In ancient times, you can only find Ganoderma in deep forest and mountain cliffs. Scientific Ganoderma cultivation was not well known by then. As a very rare herb, it was very precious.
In 1970, a technician of Kyoto University Foodstuff Scientific Research Institute, Mr. Yukio Naoi, used "Spore Separation Ganoderma Cultivation Method" to successfully cultivate this fungus.
This cultivation method was introduced to China in 1975. Since the climate and soil conditions are ideal, this technique has been widely adopted. With this, more people around the world could benefit from this ancient herb.
Generally, Ganoderma growth can be grouped into:
Each has its own growth pattern, advantages and disadvantages.
This is grown in nature, commonly known as wild Ganoderma. It depends on decomposed wooden particle of tree to form its fruit body.
However, this scarce fungus is usually found in high and steep mountain areas.
Even if someone finds it by chance, its effects are always lost due to aging. It becomes hard like leather. Furthermore, wild Ganoderma Lucidum may also be toxic if the wood is contaminated.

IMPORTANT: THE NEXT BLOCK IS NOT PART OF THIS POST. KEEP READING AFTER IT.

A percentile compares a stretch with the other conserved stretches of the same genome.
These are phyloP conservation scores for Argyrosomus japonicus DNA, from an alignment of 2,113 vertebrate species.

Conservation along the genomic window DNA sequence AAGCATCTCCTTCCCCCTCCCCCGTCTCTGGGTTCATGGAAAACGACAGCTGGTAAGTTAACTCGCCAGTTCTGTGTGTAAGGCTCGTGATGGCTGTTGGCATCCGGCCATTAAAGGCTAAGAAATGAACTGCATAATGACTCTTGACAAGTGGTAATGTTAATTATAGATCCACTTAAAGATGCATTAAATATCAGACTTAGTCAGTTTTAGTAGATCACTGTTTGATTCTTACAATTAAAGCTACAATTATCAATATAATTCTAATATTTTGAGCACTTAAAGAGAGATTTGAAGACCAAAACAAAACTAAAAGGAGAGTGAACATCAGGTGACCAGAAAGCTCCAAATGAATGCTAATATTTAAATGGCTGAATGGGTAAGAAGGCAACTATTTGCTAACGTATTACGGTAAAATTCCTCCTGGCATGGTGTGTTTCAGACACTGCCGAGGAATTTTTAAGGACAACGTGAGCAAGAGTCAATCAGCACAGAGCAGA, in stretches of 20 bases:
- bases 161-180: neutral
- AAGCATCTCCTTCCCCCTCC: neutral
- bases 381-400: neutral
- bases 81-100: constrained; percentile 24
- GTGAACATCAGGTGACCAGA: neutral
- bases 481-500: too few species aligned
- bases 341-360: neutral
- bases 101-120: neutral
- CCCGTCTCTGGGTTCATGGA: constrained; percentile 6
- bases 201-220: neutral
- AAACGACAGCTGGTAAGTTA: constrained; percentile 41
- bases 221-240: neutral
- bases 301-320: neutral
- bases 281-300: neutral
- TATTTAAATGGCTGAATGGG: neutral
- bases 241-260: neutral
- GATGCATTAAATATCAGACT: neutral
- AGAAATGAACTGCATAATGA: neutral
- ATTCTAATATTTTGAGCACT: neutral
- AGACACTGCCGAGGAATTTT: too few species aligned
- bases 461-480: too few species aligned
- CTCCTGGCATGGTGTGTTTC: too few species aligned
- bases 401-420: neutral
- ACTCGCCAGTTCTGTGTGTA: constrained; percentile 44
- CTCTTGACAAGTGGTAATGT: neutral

By then, Ganoderma spore powder in the fruit body has already been released. Hence its potency is very low. And since these fungi are haphazardly collected, quality control is impossible.
Until now, this is the most popular Ganoderma cultivation method. It uses crams of wood dust and chemical materials. Such Ganoderma Lucidum has a short growth period. It can be harvested in two months.
A high productivity and low cost of this cultivation makes it highly cost effective. However, as the fungus is grown on wooden crams and chemicals, it causes much consideration by the consumer.
In addition, such Ganoderma Lucidum are unable to take in natural sunlight, rain and essence of nature. So, its body is soft, loose and even split in shape.
The content of Organic Germanium, Triterpenes and Polysaccharides are lower. Furthermore, the most precious Ganoderma spore powder cannot be extracted.
Hence its healing effect is much lower than log wood Ganoderma Lucidum.
Log wood Ganoderma Lucidum is cultivated on natural log wood, taking one year to harvest. The process is time consuming and requires much effort.
However, as it takes time to fully absorb sunlight and water, it has a solid and firm body. It also contains the invaluable Ganoderma spore.
The Organic Germanium, Triterpenes and Polysaccharides in log wood Ganoderma are about 6 times higher than natural and capsulated Ganoderma.
Hence the active components and medicinal values of log wood Ganoderma Lucidum cannot be matched by other Ganoderma cultivation methods.
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